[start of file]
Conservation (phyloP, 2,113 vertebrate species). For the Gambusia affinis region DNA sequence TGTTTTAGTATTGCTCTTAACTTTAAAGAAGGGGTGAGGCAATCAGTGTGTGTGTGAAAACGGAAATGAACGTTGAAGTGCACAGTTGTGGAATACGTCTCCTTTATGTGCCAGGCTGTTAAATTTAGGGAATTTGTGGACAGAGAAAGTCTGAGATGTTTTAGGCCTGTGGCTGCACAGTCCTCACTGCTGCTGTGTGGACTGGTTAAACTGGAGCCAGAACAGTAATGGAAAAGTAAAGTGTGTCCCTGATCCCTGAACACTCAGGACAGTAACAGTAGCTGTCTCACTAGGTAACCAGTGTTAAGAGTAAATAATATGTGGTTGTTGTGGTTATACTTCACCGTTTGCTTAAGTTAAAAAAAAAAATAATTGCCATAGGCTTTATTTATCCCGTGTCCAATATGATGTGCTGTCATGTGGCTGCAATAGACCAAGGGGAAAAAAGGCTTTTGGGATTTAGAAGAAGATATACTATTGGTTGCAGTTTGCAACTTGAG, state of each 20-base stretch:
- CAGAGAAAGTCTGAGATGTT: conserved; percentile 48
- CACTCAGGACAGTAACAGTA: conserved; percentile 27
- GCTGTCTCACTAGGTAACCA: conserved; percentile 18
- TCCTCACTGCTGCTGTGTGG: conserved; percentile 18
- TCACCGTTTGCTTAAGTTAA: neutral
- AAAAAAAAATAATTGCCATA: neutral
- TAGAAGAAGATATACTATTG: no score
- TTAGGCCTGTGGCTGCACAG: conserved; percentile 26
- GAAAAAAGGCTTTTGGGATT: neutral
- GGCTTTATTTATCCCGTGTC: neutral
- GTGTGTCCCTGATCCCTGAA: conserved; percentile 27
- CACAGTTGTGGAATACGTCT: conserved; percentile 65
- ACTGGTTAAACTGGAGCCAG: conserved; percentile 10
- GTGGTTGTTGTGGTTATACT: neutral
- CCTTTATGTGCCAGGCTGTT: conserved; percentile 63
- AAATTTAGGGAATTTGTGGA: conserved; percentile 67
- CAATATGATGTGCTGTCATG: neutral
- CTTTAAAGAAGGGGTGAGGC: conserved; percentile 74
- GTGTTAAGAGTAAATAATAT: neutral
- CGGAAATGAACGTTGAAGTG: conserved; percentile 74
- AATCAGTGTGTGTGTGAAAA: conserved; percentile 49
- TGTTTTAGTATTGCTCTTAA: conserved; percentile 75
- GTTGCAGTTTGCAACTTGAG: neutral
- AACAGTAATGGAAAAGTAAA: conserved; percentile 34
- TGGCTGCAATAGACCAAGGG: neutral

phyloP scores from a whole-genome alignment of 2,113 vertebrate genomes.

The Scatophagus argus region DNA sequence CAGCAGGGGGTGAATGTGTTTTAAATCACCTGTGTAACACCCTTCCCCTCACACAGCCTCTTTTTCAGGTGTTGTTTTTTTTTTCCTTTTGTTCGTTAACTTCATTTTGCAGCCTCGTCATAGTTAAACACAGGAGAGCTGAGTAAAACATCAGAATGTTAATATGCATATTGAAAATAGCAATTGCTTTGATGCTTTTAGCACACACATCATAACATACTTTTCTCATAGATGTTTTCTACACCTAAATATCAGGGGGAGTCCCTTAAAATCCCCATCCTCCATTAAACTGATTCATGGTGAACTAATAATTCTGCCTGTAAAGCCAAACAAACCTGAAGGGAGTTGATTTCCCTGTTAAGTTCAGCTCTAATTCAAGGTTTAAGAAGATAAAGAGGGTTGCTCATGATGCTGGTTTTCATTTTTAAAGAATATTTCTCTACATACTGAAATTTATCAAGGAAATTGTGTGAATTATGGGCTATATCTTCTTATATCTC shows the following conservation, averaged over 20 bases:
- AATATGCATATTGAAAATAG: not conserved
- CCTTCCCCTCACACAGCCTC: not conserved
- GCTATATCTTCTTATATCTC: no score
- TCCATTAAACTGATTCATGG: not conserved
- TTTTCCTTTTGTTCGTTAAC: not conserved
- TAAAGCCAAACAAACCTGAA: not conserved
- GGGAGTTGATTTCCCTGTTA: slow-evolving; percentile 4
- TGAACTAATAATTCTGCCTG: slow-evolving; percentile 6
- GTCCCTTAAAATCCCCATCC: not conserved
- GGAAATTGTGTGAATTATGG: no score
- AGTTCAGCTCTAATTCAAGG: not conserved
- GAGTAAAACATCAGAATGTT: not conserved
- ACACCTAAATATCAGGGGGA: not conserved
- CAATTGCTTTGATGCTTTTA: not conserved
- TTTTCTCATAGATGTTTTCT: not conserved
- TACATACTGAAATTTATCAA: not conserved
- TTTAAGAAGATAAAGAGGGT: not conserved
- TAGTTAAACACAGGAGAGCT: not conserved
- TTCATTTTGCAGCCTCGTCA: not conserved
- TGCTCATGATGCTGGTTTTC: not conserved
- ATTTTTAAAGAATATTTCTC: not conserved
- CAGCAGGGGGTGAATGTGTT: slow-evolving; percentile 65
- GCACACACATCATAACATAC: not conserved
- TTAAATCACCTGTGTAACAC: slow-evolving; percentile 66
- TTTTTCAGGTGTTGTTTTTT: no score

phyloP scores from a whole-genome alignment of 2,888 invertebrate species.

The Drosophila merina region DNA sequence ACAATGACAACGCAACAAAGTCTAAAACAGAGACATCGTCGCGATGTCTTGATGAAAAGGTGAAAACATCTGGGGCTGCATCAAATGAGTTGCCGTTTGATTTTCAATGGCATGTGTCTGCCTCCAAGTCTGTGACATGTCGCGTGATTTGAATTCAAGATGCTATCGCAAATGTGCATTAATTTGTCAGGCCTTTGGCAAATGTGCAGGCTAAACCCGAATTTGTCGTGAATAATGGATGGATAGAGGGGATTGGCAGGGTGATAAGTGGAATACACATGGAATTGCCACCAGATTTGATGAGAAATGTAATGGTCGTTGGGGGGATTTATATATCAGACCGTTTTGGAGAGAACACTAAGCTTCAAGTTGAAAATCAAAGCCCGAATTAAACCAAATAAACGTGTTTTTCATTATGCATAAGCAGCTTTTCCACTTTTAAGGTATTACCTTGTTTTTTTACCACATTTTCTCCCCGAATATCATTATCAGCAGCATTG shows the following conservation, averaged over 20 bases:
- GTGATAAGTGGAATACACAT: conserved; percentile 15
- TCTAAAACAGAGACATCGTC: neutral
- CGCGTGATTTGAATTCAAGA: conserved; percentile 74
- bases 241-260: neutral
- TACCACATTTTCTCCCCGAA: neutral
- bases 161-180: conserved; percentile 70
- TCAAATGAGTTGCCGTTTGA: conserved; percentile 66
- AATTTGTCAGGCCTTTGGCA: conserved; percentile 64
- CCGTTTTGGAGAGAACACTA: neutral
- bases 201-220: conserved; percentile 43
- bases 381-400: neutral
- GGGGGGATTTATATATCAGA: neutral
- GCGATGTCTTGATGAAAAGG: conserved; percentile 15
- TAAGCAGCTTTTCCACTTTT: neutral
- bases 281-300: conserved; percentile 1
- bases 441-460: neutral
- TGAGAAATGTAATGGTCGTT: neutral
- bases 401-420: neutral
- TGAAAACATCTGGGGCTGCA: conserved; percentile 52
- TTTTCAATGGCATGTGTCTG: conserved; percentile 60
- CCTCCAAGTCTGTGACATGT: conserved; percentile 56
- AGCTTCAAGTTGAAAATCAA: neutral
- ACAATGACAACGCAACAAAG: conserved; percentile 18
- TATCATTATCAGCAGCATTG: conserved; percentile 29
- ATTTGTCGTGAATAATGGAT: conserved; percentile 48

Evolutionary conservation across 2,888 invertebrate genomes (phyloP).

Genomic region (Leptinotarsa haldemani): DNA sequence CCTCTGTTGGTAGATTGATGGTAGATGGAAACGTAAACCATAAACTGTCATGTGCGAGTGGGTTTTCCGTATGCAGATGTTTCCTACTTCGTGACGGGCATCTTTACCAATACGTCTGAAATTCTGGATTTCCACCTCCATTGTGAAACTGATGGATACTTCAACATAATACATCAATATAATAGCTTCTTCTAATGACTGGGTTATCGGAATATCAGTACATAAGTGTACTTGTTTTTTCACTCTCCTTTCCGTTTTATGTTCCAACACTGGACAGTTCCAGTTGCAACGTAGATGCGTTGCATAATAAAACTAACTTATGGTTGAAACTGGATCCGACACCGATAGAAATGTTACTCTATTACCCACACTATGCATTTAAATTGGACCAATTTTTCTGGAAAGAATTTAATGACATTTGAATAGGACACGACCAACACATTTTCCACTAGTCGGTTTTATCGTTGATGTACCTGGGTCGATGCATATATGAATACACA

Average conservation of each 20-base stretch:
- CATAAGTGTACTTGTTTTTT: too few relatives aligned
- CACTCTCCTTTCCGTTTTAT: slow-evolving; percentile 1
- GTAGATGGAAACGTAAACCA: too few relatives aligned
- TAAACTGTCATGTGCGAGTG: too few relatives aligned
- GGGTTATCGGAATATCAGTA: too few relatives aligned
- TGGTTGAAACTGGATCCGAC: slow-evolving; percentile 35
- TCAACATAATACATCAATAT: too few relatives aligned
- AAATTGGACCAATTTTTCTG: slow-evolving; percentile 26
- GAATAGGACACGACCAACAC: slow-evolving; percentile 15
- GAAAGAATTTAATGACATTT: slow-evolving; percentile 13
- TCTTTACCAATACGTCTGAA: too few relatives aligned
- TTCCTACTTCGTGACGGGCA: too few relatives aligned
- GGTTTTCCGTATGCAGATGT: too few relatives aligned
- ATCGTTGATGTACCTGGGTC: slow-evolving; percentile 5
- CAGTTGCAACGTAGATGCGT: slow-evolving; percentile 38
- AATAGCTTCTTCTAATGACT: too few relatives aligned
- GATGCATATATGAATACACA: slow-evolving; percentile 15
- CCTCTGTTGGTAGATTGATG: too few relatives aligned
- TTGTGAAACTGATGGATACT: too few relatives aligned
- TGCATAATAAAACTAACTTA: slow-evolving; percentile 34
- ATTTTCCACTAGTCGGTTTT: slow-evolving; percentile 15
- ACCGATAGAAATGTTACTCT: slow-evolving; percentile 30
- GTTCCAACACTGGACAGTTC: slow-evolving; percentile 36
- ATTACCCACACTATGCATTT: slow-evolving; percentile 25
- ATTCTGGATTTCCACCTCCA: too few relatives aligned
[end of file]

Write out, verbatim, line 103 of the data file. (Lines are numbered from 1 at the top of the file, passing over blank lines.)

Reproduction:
- TGCATAATAAAACTAACTTA: slow-evolving; percentile 34